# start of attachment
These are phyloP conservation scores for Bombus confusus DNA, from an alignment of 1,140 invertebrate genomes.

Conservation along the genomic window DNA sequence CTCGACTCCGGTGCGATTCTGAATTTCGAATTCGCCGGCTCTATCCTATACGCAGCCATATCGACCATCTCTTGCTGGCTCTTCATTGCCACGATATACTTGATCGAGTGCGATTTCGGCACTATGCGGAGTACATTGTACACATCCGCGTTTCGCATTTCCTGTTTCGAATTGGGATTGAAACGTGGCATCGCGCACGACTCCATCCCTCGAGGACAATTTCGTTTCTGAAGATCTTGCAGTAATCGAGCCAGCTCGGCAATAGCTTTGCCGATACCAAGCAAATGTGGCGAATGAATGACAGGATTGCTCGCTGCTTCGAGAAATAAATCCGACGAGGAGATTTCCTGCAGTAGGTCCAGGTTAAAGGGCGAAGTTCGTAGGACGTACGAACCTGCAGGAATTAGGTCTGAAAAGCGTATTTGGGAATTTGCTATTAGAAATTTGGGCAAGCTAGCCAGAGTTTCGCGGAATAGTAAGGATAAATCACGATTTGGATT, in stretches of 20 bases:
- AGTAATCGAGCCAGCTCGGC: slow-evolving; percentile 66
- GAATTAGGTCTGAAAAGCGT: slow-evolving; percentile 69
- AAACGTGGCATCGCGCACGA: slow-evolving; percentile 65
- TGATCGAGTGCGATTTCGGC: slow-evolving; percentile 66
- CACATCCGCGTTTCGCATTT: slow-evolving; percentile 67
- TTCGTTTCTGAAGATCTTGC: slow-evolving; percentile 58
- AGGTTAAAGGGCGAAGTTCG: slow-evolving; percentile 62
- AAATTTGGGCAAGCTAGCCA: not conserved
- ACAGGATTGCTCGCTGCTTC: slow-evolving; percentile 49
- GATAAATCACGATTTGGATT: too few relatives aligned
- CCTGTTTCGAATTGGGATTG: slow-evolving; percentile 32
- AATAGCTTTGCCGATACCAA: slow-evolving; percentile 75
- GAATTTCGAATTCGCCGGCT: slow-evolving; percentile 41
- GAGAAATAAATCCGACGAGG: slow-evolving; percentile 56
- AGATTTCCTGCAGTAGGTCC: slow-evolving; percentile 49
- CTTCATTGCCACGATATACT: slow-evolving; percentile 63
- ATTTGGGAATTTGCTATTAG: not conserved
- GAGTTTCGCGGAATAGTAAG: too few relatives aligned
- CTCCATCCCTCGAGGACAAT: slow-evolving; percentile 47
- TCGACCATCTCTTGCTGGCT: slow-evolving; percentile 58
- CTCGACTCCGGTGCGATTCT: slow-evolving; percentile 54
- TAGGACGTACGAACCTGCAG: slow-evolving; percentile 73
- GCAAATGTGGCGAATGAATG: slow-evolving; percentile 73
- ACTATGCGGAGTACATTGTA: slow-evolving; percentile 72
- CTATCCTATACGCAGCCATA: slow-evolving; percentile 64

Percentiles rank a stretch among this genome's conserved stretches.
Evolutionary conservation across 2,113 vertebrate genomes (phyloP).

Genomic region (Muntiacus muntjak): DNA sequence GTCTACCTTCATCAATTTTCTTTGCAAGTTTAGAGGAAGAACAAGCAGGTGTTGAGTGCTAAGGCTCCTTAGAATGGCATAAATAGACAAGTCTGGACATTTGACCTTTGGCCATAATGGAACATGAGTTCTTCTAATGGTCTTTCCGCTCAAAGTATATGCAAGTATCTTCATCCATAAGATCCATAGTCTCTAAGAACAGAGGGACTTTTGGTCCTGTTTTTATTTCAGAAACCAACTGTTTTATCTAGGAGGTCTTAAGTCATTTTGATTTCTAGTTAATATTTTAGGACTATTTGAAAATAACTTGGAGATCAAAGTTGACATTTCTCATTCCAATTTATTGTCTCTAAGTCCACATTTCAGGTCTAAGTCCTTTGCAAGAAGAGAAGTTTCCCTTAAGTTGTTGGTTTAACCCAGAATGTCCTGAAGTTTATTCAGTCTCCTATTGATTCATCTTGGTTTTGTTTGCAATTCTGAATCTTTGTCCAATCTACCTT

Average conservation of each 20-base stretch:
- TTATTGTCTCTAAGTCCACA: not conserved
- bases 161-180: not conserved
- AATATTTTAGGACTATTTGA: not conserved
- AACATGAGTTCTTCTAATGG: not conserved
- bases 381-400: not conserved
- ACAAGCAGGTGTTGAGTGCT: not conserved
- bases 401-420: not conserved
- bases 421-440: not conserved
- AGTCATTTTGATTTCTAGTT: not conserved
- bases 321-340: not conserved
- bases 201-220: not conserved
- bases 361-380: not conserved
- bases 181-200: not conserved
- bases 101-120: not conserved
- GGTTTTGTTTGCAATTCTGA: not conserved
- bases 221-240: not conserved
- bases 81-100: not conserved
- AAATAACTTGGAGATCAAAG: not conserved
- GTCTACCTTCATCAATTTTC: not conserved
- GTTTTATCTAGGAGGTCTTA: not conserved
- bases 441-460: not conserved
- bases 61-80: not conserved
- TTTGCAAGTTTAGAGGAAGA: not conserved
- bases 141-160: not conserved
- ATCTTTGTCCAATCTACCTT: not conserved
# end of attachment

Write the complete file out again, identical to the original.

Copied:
These are phyloP conservation scores for Bombus confusus DNA, from an alignment of 1,140 invertebrate genomes.

Conservation along the genomic window DNA sequence CTCGACTCCGGTGCGATTCTGAATTTCGAATTCGCCGGCTCTATCCTATACGCAGCCATATCGACCATCTCTTGCTGGCTCTTCATTGCCACGATATACTTGATCGAGTGCGATTTCGGCACTATGCGGAGTACATTGTACACATCCGCGTTTCGCATTTCCTGTTTCGAATTGGGATTGAAACGTGGCATCGCGCACGACTCCATCCCTCGAGGACAATTTCGTTTCTGAAGATCTTGCAGTAATCGAGCCAGCTCGGCAATAGCTTTGCCGATACCAAGCAAATGTGGCGAATGAATGACAGGATTGCTCGCTGCTTCGAGAAATAAATCCGACGAGGAGATTTCCTGCAGTAGGTCCAGGTTAAAGGGCGAAGTTCGTAGGACGTACGAACCTGCAGGAATTAGGTCTGAAAAGCGTATTTGGGAATTTGCTATTAGAAATTTGGGCAAGCTAGCCAGAGTTTCGCGGAATAGTAAGGATAAATCACGATTTGGATT, in stretches of 20 bases:
- AGTAATCGAGCCAGCTCGGC: slow-evolving; percentile 66
- GAATTAGGTCTGAAAAGCGT: slow-evolving; percentile 69
- AAACGTGGCATCGCGCACGA: slow-evolving; percentile 65
- TGATCGAGTGCGATTTCGGC: slow-evolving; percentile 66
- CACATCCGCGTTTCGCATTT: slow-evolving; percentile 67
- TTCGTTTCTGAAGATCTTGC: slow-evolving; percentile 58
- AGGTTAAAGGGCGAAGTTCG: slow-evolving; percentile 62
- AAATTTGGGCAAGCTAGCCA: not conserved
- ACAGGATTGCTCGCTGCTTC: slow-evolving; percentile 49
- GATAAATCACGATTTGGATT: too few relatives aligned
- CCTGTTTCGAATTGGGATTG: slow-evolving; percentile 32
- AATAGCTTTGCCGATACCAA: slow-evolving; percentile 75
- GAATTTCGAATTCGCCGGCT: slow-evolving; percentile 41
- GAGAAATAAATCCGACGAGG: slow-evolving; percentile 56
- AGATTTCCTGCAGTAGGTCC: slow-evolving; percentile 49
- CTTCATTGCCACGATATACT: slow-evolving; percentile 63
- ATTTGGGAATTTGCTATTAG: not conserved
- GAGTTTCGCGGAATAGTAAG: too few relatives aligned
- CTCCATCCCTCGAGGACAAT: slow-evolving; percentile 47
- TCGACCATCTCTTGCTGGCT: slow-evolving; percentile 58
- CTCGACTCCGGTGCGATTCT: slow-evolving; percentile 54
- TAGGACGTACGAACCTGCAG: slow-evolving; percentile 73
- GCAAATGTGGCGAATGAATG: slow-evolving; percentile 73
- ACTATGCGGAGTACATTGTA: slow-evolving; percentile 72
- CTATCCTATACGCAGCCATA: slow-evolving; percentile 64

Percentiles rank a stretch among this genome's conserved stretches.
Evolutionary conservation across 2,113 vertebrate genomes (phyloP).

Genomic region (Muntiacus muntjak): DNA sequence GTCTACCTTCATCAATTTTCTTTGCAAGTTTAGAGGAAGAACAAGCAGGTGTTGAGTGCTAAGGCTCCTTAGAATGGCATAAATAGACAAGTCTGGACATTTGACCTTTGGCCATAATGGAACATGAGTTCTTCTAATGGTCTTTCCGCTCAAAGTATATGCAAGTATCTTCATCCATAAGATCCATAGTCTCTAAGAACAGAGGGACTTTTGGTCCTGTTTTTATTTCAGAAACCAACTGTTTTATCTAGGAGGTCTTAAGTCATTTTGATTTCTAGTTAATATTTTAGGACTATTTGAAAATAACTTGGAGATCAAAGTTGACATTTCTCATTCCAATTTATTGTCTCTAAGTCCACATTTCAGGTCTAAGTCCTTTGCAAGAAGAGAAGTTTCCCTTAAGTTGTTGGTTTAACCCAGAATGTCCTGAAGTTTATTCAGTCTCCTATTGATTCATCTTGGTTTTGTTTGCAATTCTGAATCTTTGTCCAATCTACCTT

Average conservation of each 20-base stretch:
- TTATTGTCTCTAAGTCCACA: not conserved
- bases 161-180: not conserved
- AATATTTTAGGACTATTTGA: not conserved
- AACATGAGTTCTTCTAATGG: not conserved
- bases 381-400: not conserved
- ACAAGCAGGTGTTGAGTGCT: not conserved
- bases 401-420: not conserved
- bases 421-440: not conserved
- AGTCATTTTGATTTCTAGTT: not conserved
- bases 321-340: not conserved
- bases 201-220: not conserved
- bases 361-380: not conserved
- bases 181-200: not conserved
- bases 101-120: not conserved
- GGTTTTGTTTGCAATTCTGA: not conserved
- bases 221-240: not conserved
- bases 81-100: not conserved
- AAATAACTTGGAGATCAAAG: not conserved
- GTCTACCTTCATCAATTTTC: not conserved
- GTTTTATCTAGGAGGTCTTA: not conserved
- bases 441-460: not conserved
- bases 61-80: not conserved
- TTTGCAAGTTTAGAGGAAGA: not conserved
- bases 141-160: not conserved
- ATCTTTGTCCAATCTACCTT: not conserved